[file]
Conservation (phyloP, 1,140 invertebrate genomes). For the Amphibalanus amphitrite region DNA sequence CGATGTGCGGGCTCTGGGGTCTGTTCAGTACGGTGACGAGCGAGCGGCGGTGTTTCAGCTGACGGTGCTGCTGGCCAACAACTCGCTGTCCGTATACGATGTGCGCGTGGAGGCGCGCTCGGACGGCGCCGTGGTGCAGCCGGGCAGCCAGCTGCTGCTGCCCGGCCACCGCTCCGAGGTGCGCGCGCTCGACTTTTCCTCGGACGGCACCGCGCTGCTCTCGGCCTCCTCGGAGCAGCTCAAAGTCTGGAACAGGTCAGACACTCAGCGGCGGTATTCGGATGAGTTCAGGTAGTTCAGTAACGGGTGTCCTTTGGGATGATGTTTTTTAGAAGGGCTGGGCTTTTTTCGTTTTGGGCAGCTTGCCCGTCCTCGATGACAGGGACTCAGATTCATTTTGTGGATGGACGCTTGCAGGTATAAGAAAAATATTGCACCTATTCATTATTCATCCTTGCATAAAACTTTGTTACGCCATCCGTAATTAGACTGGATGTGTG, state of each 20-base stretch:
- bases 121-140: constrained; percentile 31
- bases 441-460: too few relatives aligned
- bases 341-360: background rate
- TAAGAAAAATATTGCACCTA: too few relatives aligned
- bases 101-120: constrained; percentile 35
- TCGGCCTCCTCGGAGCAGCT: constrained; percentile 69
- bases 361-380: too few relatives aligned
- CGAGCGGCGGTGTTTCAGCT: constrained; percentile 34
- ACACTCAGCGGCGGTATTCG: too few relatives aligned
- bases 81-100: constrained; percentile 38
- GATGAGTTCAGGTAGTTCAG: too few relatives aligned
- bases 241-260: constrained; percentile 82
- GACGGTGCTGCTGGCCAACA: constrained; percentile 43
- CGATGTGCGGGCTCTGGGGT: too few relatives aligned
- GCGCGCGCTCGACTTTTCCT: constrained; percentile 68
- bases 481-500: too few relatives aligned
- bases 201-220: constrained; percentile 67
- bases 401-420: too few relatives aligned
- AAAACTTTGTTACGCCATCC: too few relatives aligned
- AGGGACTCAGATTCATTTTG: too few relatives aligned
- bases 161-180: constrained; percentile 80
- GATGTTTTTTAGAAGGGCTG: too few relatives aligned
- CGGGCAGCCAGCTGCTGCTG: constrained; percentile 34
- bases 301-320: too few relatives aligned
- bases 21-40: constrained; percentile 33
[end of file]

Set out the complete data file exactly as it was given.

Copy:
Conservation (phyloP, 1,140 invertebrate genomes). For the Amphibalanus amphitrite region DNA sequence CGATGTGCGGGCTCTGGGGTCTGTTCAGTACGGTGACGAGCGAGCGGCGGTGTTTCAGCTGACGGTGCTGCTGGCCAACAACTCGCTGTCCGTATACGATGTGCGCGTGGAGGCGCGCTCGGACGGCGCCGTGGTGCAGCCGGGCAGCCAGCTGCTGCTGCCCGGCCACCGCTCCGAGGTGCGCGCGCTCGACTTTTCCTCGGACGGCACCGCGCTGCTCTCGGCCTCCTCGGAGCAGCTCAAAGTCTGGAACAGGTCAGACACTCAGCGGCGGTATTCGGATGAGTTCAGGTAGTTCAGTAACGGGTGTCCTTTGGGATGATGTTTTTTAGAAGGGCTGGGCTTTTTTCGTTTTGGGCAGCTTGCCCGTCCTCGATGACAGGGACTCAGATTCATTTTGTGGATGGACGCTTGCAGGTATAAGAAAAATATTGCACCTATTCATTATTCATCCTTGCATAAAACTTTGTTACGCCATCCGTAATTAGACTGGATGTGTG, state of each 20-base stretch:
- bases 121-140: constrained; percentile 31
- bases 441-460: too few relatives aligned
- bases 341-360: background rate
- TAAGAAAAATATTGCACCTA: too few relatives aligned
- bases 101-120: constrained; percentile 35
- TCGGCCTCCTCGGAGCAGCT: constrained; percentile 69
- bases 361-380: too few relatives aligned
- CGAGCGGCGGTGTTTCAGCT: constrained; percentile 34
- ACACTCAGCGGCGGTATTCG: too few relatives aligned
- bases 81-100: constrained; percentile 38
- GATGAGTTCAGGTAGTTCAG: too few relatives aligned
- bases 241-260: constrained; percentile 82
- GACGGTGCTGCTGGCCAACA: constrained; percentile 43
- CGATGTGCGGGCTCTGGGGT: too few relatives aligned
- GCGCGCGCTCGACTTTTCCT: constrained; percentile 68
- bases 481-500: too few relatives aligned
- bases 201-220: constrained; percentile 67
- bases 401-420: too few relatives aligned
- AAAACTTTGTTACGCCATCC: too few relatives aligned
- AGGGACTCAGATTCATTTTG: too few relatives aligned
- bases 161-180: constrained; percentile 80
- GATGTTTTTTAGAAGGGCTG: too few relatives aligned
- CGGGCAGCCAGCTGCTGCTG: constrained; percentile 34
- bases 301-320: too few relatives aligned
- bases 21-40: constrained; percentile 33